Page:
Wednesday, November 05, 2008

WLA 2008: The Cross Generational Workforce

My first session of the 2008 conference was The Cross Generational Workforce presented by Rachel Singer Gordon, author of The NextGen Librarian's Survival Guide. Rachel started off her presentation telling a family story about how one day her husband was given an egg on a plate of pasta. Not sure why he was given egg he asked his mother "why an egg?" The response (not an explanation) was "Everybody likes an egg". Now while this story brought back memories of my Italian family and the many times I got an egg, the point was that we often do things without knowing why and that even when someone asks why respond with "Everybody Likes an Egg". This was the first of many things that hit home for me during this well paced and presented session.

The session was about how we can all work across generations. We need to start with the idea that while we have the generational boxes:
  • Veterans (1922-45)
  • Boomers (1946-64)
  • Generation X (1965-78)
  • Millennials (1979-2000)
we need to understand that none of us fit exactly into one of these boxes and that we should value that we grew up with different experiences.

Generational issues are touchy issues, but are important to talk about because they:
  • can lead to conflict
  • intersect our changing profession
  • affect succession planning
Much of what Rachel presented to us seemed like common sense and were things that we have been told since we were kids, but yet we need to hear them again. She reminded us that it is important to look at our own assumptions, to seek out colleagues at all levels (we can be clickish), and to be professional and consider how we treat each other.

Rachel pointed out that we have a changing profession and that we should make sure that we innovate or we are at risk of fading away. Relating the example of Polaroid, not changing when digital photography started to loom on the horizon leading to their downfall, Rachel suggested that we consider flattened management structures (participatory management) and that we should sit down with various levels of people in our organizations (especially newer people) to see what they think about how we could be doing things differently.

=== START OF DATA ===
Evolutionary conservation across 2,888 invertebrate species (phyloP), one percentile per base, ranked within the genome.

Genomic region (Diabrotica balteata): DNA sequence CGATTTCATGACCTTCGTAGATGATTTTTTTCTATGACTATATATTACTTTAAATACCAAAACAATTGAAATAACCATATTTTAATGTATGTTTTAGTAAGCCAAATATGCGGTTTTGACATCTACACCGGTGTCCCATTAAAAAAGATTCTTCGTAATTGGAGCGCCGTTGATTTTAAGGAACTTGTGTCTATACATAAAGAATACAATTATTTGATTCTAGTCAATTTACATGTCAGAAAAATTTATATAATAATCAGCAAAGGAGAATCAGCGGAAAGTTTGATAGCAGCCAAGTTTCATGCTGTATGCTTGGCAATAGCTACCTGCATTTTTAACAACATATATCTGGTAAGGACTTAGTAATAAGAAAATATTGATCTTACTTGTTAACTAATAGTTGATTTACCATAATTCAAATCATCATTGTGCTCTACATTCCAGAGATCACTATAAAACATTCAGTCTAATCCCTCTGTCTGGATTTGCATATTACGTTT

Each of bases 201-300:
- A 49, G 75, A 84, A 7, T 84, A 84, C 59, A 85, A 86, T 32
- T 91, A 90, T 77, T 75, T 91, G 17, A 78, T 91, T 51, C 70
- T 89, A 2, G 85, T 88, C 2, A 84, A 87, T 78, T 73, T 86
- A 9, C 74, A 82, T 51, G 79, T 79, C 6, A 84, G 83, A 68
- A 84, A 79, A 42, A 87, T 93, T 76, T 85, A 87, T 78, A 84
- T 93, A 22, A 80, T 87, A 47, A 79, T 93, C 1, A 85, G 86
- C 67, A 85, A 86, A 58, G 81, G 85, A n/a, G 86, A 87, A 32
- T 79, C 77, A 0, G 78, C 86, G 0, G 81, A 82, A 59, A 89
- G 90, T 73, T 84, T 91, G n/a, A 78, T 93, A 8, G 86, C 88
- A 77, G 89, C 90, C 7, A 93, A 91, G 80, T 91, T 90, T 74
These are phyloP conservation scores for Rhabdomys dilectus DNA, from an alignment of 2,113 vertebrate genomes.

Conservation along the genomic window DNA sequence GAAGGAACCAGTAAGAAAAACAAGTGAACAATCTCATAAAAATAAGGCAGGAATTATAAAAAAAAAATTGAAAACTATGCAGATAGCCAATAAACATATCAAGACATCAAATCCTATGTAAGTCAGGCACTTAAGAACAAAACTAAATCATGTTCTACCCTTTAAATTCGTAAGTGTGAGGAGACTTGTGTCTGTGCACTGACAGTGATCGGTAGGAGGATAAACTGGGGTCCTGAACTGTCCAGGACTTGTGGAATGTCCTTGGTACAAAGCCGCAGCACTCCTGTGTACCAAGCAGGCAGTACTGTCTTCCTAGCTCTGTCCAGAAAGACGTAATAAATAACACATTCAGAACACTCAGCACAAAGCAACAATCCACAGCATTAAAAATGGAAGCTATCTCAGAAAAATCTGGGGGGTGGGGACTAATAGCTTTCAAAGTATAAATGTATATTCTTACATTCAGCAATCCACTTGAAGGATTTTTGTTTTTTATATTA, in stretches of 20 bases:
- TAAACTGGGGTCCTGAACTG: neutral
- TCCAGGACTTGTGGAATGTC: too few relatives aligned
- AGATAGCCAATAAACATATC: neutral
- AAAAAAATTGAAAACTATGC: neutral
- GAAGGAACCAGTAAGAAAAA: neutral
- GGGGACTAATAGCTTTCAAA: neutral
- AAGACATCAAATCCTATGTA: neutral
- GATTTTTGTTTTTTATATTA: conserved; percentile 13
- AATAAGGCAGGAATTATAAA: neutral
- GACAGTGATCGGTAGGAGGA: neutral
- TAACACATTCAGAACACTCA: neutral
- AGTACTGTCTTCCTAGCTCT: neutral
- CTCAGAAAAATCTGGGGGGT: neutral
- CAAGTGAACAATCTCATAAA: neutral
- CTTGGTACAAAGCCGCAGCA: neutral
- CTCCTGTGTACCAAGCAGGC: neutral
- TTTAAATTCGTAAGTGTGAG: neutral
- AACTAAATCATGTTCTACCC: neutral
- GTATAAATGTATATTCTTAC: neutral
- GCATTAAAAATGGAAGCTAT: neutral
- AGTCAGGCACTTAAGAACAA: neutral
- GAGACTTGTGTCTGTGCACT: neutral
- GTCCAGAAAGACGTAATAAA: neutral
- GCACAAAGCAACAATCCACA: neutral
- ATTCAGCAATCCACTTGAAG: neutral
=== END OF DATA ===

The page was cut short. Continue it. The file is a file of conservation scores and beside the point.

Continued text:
With our changing profession and the fact that 58% of librarians will turn 65 by 2019, we need to start thinking about succession planning. We don't know when this 58% will retire, but it will happen in a wave and we need to start planning. We need to think about it when we are hiring staff and we need to think about it in the retention of our current staff. Many comments that Rachel received in her survey was that NexGens were leaving their positions because they feel that their talents aren't valued and that their knowledge is discounted.

So how do you do it? How do you keep these talented people? Create a healthy workplace for ALL staff, encourage people to work together, and get input from multiple groups. One of the most basic answers is something that we have been taught as young child "Treat others as you want them to treat you." If you treat people well they are more likely to stay. Consider vertical teams for projects. If you create opportunities for people to work together then people are exposed to the strengths of each other and it creates opportunities for people to lead.

The session was concluded with the idea that each librarian, new or experiences, old or young, brings valuable experiences, perspectives and skills to the organization. Something that we should all remember.

Additional selected resources:

For Further Reading
  • Bennis, Warren G. and Robert J. Thomas. Geeks & Geezers: How Era, Values, and Defining Moments Shape Leaders. Boston: HBS, 2002.
  • Gordon, Rachel Singer. The Accidental Library Manager. Medford, NJ: Information Today, Inc. 2005.
  • ---. The NextGen Librarian's Survival Guide. Medford, NJ: Information Today, Inc., 2006.
  • Young, Arthur, Peter Hernon, and Ronald Powell. "What Will Gen Next Need to Lead?" American Libraries May 2004: 32-5.
  • Young, Arthur and Steve Casburn. "Gen X Bites Back. American Libraries Sept. 2004: 43-5.

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